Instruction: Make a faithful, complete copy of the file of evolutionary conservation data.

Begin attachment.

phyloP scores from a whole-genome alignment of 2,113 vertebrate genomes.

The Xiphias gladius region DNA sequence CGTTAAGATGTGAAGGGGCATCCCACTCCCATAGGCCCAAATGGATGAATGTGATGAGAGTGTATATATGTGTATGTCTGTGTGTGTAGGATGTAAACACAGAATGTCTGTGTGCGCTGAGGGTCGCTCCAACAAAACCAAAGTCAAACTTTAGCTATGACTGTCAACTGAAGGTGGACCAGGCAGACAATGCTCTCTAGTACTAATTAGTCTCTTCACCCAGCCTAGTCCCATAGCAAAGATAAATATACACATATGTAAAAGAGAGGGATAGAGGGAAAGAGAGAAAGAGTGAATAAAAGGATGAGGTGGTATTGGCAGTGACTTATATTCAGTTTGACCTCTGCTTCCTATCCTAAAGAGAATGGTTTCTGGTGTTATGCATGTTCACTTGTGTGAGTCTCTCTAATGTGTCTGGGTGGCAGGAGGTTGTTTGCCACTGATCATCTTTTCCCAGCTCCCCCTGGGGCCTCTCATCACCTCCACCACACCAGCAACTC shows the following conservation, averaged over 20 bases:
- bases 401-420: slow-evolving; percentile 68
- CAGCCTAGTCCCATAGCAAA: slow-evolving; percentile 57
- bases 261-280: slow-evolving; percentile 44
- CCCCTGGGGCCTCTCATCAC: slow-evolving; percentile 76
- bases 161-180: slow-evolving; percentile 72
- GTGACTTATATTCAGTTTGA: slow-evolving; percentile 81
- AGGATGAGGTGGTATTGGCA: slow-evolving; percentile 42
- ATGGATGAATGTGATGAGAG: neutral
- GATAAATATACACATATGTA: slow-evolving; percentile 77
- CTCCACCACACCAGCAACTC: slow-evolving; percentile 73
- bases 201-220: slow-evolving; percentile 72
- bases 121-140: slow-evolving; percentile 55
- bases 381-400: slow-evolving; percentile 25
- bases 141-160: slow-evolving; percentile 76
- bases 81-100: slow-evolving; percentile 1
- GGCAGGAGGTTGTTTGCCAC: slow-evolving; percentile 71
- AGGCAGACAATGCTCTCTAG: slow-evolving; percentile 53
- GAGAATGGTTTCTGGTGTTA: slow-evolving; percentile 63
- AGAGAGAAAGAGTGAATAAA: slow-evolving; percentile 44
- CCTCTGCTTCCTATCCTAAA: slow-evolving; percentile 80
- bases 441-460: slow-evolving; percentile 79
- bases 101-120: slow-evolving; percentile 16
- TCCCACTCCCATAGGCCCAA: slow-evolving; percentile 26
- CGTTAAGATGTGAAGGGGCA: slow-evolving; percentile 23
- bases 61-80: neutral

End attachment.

phyloP scores from a whole-genome alignment of 2,113 vertebrate genomes.

The Xiphias gladius region DNA sequence CGTTAAGATGTGAAGGGGCATCCCACTCCCATAGGCCCAAATGGATGAATGTGATGAGAGTGTATATATGTGTATGTCTGTGTGTGTAGGATGTAAACACAGAATGTCTGTGTGCGCTGAGGGTCGCTCCAACAAAACCAAAGTCAAACTTTAGCTATGACTGTCAACTGAAGGTGGACCAGGCAGACAATGCTCTCTAGTACTAATTAGTCTCTTCACCCAGCCTAGTCCCATAGCAAAGATAAATATACACATATGTAAAAGAGAGGGATAGAGGGAAAGAGAGAAAGAGTGAATAAAAGGATGAGGTGGTATTGGCAGTGACTTATATTCAGTTTGACCTCTGCTTCCTATCCTAAAGAGAATGGTTTCTGGTGTTATGCATGTTCACTTGTGTGAGTCTCTCTAATGTGTCTGGGTGGCAGGAGGTTGTTTGCCACTGATCATCTTTTCCCAGCTCCCCCTGGGGCCTCTCATCACCTCCACCACACCAGCAACTC shows the following conservation, averaged over 20 bases:
- bases 401-420: slow-evolving; percentile 68
- CAGCCTAGTCCCATAGCAAA: slow-evolving; percentile 57
- bases 261-280: slow-evolving; percentile 44
- CCCCTGGGGCCTCTCATCAC: slow-evolving; percentile 76
- bases 161-180: slow-evolving; percentile 72
- GTGACTTATATTCAGTTTGA: slow-evolving; percentile 81
- AGGATGAGGTGGTATTGGCA: slow-evolving; percentile 42
- ATGGATGAATGTGATGAGAG: neutral
- GATAAATATACACATATGTA: slow-evolving; percentile 77
- CTCCACCACACCAGCAACTC: slow-evolving; percentile 73
- bases 201-220: slow-evolving; percentile 72
- bases 121-140: slow-evolving; percentile 55
- bases 381-400: slow-evolving; percentile 25
- bases 141-160: slow-evolving; percentile 76
- bases 81-100: slow-evolving; percentile 1
- GGCAGGAGGTTGTTTGCCAC: slow-evolving; percentile 71
- AGGCAGACAATGCTCTCTAG: slow-evolving; percentile 53
- GAGAATGGTTTCTGGTGTTA: slow-evolving; percentile 63
- AGAGAGAAAGAGTGAATAAA: slow-evolving; percentile 44
- CCTCTGCTTCCTATCCTAAA: slow-evolving; percentile 80
- bases 441-460: slow-evolving; percentile 79
- bases 101-120: slow-evolving; percentile 16
- TCCCACTCCCATAGGCCCAA: slow-evolving; percentile 26
- CGTTAAGATGTGAAGGGGCA: slow-evolving; percentile 23
- bases 61-80: neutral